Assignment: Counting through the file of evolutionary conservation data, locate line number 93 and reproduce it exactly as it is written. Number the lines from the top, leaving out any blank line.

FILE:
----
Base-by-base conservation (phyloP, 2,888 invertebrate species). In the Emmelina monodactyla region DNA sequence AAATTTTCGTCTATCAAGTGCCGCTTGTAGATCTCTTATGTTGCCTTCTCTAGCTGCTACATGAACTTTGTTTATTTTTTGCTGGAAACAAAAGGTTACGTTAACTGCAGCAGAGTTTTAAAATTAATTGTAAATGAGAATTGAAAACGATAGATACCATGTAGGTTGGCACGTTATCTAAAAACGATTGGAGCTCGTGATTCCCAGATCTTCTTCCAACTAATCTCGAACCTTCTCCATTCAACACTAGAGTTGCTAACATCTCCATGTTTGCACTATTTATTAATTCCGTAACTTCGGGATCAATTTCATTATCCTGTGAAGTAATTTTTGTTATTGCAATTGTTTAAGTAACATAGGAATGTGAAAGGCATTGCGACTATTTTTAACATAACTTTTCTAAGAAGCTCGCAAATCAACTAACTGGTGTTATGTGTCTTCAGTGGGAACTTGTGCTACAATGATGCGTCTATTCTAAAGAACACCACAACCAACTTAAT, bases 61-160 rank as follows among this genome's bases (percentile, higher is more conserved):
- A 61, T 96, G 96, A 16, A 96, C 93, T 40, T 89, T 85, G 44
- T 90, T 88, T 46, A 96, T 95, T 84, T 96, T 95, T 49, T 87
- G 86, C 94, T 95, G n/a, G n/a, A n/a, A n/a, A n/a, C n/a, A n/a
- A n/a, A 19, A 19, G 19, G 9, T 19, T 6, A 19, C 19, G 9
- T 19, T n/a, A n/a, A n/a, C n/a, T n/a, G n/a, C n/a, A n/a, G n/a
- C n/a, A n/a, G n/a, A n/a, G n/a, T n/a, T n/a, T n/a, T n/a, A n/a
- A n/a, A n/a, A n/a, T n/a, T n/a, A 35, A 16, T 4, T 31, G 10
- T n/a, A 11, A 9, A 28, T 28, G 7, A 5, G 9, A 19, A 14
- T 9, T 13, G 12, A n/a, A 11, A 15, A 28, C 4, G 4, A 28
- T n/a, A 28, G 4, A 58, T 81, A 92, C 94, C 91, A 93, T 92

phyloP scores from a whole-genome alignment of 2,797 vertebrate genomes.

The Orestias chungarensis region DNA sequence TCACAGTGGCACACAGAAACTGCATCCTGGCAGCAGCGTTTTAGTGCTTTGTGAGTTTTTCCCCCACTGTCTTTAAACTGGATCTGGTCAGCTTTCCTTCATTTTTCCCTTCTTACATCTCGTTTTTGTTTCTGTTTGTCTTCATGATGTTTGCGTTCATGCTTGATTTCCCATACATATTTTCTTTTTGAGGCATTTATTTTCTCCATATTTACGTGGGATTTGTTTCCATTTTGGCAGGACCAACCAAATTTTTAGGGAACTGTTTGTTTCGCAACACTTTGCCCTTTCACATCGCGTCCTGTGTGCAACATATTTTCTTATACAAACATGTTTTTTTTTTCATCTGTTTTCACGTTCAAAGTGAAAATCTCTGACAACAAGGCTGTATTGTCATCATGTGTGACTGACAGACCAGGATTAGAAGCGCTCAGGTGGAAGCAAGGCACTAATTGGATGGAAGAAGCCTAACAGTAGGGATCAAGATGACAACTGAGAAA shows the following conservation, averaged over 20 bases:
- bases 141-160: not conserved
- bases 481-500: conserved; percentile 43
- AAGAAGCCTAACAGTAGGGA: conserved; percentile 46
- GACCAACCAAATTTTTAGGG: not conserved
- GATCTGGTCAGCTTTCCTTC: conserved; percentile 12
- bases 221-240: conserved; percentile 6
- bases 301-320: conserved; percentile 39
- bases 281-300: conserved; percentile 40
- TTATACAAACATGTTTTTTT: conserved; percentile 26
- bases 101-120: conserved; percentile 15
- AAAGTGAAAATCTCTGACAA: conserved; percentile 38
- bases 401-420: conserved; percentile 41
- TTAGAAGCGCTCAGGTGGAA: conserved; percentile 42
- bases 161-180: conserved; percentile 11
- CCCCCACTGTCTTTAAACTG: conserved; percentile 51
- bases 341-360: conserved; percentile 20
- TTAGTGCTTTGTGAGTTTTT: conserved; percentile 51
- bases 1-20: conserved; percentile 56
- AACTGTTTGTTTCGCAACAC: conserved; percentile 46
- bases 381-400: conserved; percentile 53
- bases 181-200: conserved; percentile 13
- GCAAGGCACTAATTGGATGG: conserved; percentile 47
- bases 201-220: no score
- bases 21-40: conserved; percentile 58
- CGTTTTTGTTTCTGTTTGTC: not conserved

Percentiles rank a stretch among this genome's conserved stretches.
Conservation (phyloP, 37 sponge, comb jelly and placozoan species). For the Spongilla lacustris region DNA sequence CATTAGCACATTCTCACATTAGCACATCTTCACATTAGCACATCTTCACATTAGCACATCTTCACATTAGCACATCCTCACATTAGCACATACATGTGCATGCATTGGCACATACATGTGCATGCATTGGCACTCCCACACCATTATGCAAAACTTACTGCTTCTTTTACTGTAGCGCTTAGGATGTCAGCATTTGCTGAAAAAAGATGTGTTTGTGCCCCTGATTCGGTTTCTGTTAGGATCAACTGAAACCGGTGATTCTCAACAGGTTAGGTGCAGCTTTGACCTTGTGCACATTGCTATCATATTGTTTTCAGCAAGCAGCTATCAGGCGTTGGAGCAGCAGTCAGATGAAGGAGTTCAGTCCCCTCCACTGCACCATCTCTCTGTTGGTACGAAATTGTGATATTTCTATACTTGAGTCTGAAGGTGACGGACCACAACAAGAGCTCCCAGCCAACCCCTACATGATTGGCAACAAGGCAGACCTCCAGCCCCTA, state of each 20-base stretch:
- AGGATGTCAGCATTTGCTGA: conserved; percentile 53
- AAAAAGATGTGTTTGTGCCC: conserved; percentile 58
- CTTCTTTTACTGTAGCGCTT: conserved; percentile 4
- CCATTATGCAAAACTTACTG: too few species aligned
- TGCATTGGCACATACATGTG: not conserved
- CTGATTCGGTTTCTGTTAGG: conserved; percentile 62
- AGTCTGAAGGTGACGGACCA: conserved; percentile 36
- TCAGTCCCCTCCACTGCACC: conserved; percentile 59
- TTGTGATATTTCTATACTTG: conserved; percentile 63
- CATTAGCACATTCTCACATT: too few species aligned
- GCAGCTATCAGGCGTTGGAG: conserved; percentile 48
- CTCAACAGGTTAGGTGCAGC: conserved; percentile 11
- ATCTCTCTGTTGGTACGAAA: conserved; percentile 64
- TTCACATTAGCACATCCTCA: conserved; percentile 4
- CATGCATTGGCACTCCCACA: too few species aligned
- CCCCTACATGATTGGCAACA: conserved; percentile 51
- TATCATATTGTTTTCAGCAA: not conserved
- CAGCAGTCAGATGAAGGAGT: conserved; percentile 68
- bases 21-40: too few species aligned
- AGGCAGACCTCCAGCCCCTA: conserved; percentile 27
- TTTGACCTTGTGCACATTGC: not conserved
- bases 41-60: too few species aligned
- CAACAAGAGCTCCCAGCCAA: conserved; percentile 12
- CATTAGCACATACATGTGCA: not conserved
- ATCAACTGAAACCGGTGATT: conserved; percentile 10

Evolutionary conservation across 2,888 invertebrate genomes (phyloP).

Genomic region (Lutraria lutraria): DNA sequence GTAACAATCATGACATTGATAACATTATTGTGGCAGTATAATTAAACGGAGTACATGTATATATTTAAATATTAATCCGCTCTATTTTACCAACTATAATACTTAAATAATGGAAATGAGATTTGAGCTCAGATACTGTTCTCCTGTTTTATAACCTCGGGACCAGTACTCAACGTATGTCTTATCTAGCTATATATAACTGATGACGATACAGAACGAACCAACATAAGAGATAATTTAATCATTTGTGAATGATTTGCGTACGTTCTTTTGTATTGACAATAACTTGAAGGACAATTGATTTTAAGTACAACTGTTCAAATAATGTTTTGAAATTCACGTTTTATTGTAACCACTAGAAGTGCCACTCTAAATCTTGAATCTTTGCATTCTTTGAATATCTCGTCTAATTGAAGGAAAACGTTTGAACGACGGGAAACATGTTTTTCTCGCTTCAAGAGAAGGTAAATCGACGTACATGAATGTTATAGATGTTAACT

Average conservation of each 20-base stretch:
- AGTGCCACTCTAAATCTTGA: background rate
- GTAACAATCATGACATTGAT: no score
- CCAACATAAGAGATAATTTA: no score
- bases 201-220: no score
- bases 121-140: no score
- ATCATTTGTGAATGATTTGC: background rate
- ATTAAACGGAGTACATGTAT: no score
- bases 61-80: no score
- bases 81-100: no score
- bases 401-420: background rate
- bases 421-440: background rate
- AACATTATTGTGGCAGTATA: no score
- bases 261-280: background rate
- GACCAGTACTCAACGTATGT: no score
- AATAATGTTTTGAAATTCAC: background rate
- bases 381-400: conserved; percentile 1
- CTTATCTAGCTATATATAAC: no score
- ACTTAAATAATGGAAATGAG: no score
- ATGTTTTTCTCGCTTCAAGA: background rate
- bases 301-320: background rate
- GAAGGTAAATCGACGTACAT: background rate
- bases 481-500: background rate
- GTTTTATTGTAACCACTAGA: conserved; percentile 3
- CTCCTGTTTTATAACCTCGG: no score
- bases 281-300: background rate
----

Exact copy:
- bases 281-300: background rate